Really? This is still an issue? The commodity, open to the public, Internet is almost 20 years old. The World Wide Web, an application fundamentally based on the premise of linking, was unleashed by Sir Tim Berners-Lee some 17 years ago. We have a waste can full of federal cases supporting the conclusion that it is, in fact, legal to link. And we still have to ponder the dilemma, It It Legal to Link?!?
Let's take it from the top. In today's case, we have, in one corner, Blockshopper.com, defendant, accused of infringing and diluting the trademark of plaintiff, in the other corner. Plaintiff v Blockshopper LLC, Case No. 08 CV 4572 (ND ILL). The Court recently had before it defendants' Motion to Dismiss, which it denied. And if the Court had any difficulty understanding the law in this area, the Court also had before it a Motion by the Electronic Frontier Foundation, Public Citizen, Public Knowledge, and Citizen Media Law Project to file Amici Curiae brief, which it also denied.
Now before we start, a few safety precautions. Plaintiff seems to be of the persuasion that merely uttering its name could result in trademark confusion or infringement (making information gathering, new reporting, and blogging rather difficult). Therefore, since we dont want to offend or be sued, in this post, Plaintiff will be a name that must not be uttered. In its place, we will have to use some other name. Let's see, what would be a good substitute for he-who-must-not-be-named. Oh, I know! Voldemort! In this post, we will use "Voldemort" in place of Plaintiff's name (and for you humor-impaired attorneys out there - this is called "parody" - say it with me, "p - a - r - o - d - y").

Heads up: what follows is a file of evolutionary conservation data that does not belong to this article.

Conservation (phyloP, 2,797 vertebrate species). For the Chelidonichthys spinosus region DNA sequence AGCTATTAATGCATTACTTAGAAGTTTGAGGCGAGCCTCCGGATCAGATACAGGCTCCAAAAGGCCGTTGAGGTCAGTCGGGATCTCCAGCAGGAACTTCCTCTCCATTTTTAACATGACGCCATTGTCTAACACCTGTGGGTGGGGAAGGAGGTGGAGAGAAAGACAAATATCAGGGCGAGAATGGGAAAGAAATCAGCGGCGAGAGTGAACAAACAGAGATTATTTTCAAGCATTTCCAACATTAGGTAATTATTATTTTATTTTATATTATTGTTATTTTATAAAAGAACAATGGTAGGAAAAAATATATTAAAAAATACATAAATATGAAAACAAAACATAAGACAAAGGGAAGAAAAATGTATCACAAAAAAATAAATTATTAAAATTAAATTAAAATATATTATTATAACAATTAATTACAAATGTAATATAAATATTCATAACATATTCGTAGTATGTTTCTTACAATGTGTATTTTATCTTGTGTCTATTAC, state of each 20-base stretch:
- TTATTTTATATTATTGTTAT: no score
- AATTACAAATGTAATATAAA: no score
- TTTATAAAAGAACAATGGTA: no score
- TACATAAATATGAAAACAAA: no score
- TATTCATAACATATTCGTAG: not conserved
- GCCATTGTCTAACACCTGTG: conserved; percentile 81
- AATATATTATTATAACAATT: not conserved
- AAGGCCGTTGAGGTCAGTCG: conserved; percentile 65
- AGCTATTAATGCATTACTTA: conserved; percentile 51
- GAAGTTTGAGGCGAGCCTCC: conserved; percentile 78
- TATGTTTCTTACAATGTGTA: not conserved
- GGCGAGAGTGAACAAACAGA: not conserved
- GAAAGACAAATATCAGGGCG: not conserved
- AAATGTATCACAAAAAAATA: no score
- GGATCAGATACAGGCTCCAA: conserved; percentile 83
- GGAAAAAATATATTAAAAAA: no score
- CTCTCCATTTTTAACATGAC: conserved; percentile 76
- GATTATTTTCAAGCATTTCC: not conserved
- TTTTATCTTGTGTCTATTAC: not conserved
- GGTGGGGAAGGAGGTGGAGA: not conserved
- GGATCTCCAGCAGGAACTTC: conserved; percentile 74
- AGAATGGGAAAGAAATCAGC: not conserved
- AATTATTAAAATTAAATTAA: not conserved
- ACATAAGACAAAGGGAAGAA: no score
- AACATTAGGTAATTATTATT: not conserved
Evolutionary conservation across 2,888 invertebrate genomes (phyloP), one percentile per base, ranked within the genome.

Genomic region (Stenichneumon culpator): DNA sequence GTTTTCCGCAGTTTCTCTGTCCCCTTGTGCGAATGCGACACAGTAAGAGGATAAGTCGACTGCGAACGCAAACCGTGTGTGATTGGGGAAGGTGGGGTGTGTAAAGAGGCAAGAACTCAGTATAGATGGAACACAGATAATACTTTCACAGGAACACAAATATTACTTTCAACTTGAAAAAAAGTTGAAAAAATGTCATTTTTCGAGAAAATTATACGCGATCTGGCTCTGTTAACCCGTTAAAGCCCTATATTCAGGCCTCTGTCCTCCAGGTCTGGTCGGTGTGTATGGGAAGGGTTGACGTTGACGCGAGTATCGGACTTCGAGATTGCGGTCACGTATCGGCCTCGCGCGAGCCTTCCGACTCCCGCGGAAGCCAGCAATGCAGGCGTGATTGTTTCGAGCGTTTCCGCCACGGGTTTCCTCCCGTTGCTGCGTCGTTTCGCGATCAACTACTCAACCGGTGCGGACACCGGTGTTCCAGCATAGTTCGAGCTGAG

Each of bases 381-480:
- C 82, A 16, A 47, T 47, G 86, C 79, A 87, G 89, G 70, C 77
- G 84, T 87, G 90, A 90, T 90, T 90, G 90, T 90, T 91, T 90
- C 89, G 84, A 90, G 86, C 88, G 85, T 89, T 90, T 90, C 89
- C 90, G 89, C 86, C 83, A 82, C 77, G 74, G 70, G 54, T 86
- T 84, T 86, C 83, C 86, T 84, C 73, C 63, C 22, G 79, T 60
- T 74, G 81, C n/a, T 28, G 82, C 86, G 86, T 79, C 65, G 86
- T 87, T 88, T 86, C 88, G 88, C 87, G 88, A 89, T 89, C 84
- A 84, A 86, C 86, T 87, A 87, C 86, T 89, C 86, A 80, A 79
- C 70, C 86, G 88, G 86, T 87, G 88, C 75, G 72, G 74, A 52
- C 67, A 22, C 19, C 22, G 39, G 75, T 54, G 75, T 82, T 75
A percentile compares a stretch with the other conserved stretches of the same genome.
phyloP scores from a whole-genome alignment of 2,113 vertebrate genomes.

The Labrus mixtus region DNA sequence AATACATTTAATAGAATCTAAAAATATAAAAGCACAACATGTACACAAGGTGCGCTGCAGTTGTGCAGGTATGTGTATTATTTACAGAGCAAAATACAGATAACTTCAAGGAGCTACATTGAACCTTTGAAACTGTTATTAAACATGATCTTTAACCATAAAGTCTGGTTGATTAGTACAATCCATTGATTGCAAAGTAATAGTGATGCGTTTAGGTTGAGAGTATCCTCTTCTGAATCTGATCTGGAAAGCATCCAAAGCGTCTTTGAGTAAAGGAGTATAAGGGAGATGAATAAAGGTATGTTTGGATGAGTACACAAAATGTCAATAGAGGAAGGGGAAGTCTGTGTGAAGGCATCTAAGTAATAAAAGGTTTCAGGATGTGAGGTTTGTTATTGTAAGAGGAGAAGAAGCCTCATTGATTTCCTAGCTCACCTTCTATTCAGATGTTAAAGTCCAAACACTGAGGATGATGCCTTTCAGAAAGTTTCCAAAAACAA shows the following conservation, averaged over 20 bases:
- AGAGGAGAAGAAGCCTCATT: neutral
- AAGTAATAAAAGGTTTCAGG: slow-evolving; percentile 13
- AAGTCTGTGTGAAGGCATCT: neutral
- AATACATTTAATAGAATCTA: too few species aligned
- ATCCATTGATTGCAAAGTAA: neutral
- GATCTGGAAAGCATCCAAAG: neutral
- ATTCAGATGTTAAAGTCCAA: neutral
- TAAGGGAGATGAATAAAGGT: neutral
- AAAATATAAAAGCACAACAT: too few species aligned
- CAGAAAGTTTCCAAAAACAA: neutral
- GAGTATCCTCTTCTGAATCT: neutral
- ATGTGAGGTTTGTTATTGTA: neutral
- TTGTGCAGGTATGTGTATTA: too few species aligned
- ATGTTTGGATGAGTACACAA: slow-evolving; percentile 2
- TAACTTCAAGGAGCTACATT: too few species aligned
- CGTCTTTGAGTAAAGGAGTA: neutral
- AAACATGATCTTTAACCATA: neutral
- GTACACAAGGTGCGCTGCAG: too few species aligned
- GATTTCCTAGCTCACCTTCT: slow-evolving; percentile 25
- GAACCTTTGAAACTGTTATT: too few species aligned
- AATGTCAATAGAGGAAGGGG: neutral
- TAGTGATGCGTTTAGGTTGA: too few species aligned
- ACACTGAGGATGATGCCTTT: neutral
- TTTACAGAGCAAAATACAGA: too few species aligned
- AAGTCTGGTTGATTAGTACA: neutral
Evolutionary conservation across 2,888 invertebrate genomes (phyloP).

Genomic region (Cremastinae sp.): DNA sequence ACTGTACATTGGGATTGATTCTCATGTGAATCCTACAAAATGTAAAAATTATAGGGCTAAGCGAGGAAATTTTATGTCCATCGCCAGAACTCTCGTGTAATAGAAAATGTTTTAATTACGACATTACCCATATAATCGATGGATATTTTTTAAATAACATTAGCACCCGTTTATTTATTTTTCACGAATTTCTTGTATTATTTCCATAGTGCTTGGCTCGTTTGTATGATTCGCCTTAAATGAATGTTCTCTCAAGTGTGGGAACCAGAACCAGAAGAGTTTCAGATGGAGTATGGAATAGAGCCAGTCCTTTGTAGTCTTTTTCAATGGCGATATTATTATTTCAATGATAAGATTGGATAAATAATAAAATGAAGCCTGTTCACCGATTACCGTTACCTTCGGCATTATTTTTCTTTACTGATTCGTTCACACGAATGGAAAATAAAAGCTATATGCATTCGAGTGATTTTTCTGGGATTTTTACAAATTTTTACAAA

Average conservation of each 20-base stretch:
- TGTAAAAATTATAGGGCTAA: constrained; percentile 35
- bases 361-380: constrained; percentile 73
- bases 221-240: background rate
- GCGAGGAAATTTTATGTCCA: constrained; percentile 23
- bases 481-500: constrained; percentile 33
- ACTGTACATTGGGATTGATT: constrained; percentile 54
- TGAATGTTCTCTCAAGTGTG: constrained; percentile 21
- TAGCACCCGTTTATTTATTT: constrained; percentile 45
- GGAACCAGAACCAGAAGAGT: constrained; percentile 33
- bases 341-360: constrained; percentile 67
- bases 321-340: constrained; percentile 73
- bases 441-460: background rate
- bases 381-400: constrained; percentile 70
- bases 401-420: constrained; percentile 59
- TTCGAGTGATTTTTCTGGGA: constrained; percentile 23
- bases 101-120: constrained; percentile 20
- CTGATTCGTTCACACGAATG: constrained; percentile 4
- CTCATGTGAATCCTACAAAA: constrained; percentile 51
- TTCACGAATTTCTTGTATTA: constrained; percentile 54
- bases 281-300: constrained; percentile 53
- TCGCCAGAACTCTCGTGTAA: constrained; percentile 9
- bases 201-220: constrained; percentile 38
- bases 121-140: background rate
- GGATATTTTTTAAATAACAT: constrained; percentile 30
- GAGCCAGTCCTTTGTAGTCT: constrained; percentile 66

"Defendant Blockshopper LLC is a Missouri limited liability corporation, having its place of business in Chicago. Defendants [John] and [Doe] are members of Blockshopper and co-founded, registered and own the internet website located at the domain www.blockshopper.com. Blockshopper is in the business of gathering and publishing details of private real estate transactions."
In Defendant's own words, "BlockShopper.com is a residential real estate news service for... eureka.. actual residents themselves." Reminds me of my local newspaper which does a lot of the same reporting.
"[Voldemort] is a large, international general partnership law farm with an office in Chicago, among other cities. [Voldemort] is the owner of two United States Service Mark Registrations, Numbers 2,316,539 and 2,212,877, for the mark [Voldemort] in connection with "Legal Services." As a result of the high quality of legal services it has provided to its clients and its reputation as one of the premier law firms in the United States and the world, [Voldemort]'s name and service marks have become very valuable assets and are famous. [Voldemort] has spent millions of dollars marketing its services using the [Voldemort] Marks; and as a direct result of the time and effort promoting the [Voldemort] Marks, [Voldemort]'s clients, its competitors and the general public have come to associate high quality legal services provided by [Voldemort] by its use of the name and service mark [Voldemort] in both word and stylized form." Court Opinion at 2.
Ladies and gentleman, in one corner, weighing in at 100 pounds of pure heavenly sainthood, is Saint Mother Teresa who has fed the hungry, clothed the poor, and given homes to the homeless. And in the other corner, some out-of-state schmuck doing one of those Internet Web 2.0 things.